Concrete presents a visual exploration of the aesthetics of concrete architecture through 180 structures from ancient Rome to the present day.
Concrete takes a fresh look at the world’s most versatile and abundant building material. Collating fascinating and beautiful concrete buildings by some of the most celebrated architects of the last century, it features familiar projects from Le Corbusier and Frank Lloyd Wright alongside work from some of the leading lights of contemporary architecture including Zaha Hadid, Herzog & de Meuron, and many lesser-known newcomers.
Arranged to promote comparison and discussion, the selected projects take the reader on a global tour of inspiring and intriguing structures: a German skatepark sits beside an Italian rooftop test track, a Japanese crematorium alongside a Portuguese swimming pool and a Brazilian government building next to a Chinese opera house.
Illustrated with extraordinary photographs, each project includes an extended caption providing a commentary on the building. An essay by Leonard Koren, author of the best-selling Wabi-Sabi for Artists, Designers, Poets & Philosophers, offers an evocative and perceptive view of concrete through the author’s experience of studying architecture in California and living in Tokyo.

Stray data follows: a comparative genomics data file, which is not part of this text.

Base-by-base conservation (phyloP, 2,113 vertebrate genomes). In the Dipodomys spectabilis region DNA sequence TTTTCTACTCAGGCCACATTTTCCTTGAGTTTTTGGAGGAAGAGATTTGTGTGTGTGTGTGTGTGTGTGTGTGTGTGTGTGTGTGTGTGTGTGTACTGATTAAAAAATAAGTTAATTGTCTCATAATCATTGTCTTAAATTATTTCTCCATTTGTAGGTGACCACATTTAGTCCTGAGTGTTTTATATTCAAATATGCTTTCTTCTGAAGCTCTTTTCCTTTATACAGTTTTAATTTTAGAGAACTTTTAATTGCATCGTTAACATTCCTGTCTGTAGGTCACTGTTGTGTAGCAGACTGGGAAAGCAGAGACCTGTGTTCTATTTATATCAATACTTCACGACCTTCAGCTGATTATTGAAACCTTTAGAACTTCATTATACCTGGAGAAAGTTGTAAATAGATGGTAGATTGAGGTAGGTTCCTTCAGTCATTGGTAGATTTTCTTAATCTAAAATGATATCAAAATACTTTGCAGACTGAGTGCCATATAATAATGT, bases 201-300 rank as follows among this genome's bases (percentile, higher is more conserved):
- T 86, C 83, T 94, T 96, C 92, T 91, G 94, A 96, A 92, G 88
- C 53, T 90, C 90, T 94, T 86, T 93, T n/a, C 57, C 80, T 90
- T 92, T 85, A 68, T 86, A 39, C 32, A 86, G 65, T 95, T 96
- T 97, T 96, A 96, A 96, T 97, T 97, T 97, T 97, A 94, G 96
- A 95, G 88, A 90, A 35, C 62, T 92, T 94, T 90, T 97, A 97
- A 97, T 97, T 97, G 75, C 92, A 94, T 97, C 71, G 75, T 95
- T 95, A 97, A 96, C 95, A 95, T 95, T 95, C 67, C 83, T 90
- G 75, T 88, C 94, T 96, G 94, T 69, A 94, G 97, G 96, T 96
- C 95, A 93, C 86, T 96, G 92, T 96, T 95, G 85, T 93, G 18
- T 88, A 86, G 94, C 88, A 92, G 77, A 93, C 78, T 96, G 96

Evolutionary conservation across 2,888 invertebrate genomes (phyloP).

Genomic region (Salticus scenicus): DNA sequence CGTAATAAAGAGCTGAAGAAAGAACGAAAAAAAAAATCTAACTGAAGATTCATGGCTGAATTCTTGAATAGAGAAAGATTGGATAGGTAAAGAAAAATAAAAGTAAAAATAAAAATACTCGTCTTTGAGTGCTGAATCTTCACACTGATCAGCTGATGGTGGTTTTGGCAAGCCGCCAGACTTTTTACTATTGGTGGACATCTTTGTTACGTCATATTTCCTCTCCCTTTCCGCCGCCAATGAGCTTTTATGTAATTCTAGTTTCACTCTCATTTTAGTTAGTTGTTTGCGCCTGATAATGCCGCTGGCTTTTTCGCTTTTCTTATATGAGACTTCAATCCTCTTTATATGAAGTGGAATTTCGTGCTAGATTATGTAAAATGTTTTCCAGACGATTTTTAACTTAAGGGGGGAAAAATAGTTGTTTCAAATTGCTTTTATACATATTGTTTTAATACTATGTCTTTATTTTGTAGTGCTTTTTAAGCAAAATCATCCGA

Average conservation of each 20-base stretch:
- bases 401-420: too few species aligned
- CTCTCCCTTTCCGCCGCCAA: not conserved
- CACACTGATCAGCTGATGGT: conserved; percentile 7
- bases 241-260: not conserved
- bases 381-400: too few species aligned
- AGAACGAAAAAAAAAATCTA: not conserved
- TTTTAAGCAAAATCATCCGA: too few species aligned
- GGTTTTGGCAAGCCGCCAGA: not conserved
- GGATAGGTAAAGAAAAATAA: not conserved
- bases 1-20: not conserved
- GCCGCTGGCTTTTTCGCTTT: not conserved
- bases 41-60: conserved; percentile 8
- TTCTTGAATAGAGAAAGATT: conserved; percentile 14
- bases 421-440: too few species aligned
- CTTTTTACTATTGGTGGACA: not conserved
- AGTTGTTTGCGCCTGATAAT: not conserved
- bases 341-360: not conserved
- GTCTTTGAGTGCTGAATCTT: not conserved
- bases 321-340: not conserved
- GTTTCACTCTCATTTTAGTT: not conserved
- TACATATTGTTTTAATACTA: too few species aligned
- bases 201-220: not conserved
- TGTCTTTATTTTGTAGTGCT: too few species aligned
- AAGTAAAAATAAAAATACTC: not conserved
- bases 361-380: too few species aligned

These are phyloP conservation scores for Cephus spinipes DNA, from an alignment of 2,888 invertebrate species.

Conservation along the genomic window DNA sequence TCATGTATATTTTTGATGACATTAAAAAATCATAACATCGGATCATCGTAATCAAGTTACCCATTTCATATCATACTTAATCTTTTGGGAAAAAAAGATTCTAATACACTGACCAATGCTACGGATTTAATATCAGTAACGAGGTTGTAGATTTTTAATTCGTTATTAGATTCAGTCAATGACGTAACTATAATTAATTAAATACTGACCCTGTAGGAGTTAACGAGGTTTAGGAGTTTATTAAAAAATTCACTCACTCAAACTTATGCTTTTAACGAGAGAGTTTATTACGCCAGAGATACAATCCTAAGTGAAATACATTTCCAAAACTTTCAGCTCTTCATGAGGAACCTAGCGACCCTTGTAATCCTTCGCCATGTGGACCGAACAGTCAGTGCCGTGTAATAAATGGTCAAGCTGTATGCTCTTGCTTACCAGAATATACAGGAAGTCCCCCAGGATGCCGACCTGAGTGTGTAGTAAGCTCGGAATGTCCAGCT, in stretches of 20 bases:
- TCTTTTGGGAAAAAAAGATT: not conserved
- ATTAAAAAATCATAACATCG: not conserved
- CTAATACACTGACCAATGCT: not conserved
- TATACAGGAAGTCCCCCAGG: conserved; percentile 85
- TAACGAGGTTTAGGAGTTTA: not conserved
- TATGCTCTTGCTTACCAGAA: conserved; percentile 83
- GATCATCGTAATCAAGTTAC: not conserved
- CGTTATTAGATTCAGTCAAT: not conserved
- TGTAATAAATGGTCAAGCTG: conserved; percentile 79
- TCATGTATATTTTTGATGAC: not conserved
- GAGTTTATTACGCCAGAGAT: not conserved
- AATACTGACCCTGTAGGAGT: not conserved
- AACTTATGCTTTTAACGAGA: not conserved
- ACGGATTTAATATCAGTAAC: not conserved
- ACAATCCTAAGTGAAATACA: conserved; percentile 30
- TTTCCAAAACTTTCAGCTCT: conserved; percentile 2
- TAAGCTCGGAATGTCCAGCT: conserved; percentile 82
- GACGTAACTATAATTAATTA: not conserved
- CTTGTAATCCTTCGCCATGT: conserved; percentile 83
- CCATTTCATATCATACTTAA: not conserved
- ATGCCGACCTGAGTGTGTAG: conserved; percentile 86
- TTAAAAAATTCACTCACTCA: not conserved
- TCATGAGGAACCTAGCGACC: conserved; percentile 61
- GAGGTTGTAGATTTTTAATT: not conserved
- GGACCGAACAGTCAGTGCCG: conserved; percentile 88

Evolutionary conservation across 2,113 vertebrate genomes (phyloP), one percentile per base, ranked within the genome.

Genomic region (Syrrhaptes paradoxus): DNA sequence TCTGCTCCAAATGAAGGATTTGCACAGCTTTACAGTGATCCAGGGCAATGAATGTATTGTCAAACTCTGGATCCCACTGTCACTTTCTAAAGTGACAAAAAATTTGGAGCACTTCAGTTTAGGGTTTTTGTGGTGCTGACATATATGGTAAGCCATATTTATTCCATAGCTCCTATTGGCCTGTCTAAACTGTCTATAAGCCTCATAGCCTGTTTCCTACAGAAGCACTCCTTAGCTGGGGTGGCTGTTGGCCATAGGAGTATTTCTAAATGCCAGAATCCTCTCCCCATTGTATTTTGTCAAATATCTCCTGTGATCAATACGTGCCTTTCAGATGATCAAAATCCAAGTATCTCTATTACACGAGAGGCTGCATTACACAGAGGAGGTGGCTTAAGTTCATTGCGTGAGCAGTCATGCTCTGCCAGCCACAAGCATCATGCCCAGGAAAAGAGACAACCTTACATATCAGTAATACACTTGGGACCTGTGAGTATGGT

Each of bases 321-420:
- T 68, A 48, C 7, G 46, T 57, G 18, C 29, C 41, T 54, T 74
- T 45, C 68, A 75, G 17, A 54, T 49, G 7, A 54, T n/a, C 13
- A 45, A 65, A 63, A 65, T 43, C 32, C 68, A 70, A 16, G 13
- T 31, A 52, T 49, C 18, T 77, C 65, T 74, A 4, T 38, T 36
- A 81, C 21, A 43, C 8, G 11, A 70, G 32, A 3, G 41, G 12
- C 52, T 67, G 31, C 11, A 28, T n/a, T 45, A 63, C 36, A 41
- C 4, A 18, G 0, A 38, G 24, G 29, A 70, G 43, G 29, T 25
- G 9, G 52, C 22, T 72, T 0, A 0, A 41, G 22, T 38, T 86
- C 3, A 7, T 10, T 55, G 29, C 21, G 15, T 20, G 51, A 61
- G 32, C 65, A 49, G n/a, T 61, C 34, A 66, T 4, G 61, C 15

Concrete is a beautiful and informative visual exploration of a material often considered dull and cold but actually full of spectacular potential.
William Hall trained at Central Saint Martins and began his career in the office of the minimalist architect John Pawson. Formerly a Design Director at Phaidon Press, Hall now runs his own design practice in London, working with clients such as Calvin Klein, Henry Moore Institute and Tate.
Leonard Koren has written and designed a number of books including Wabi-Sabi for Artists, Designers, Poets & Philosophers. In 1976, two years after studying architecture at UCLA, he founded WET, one of the premier avant-garde publications of the 1970s. He now consults on the subject of design, aesthetics, and communications. He lives in San Francisco.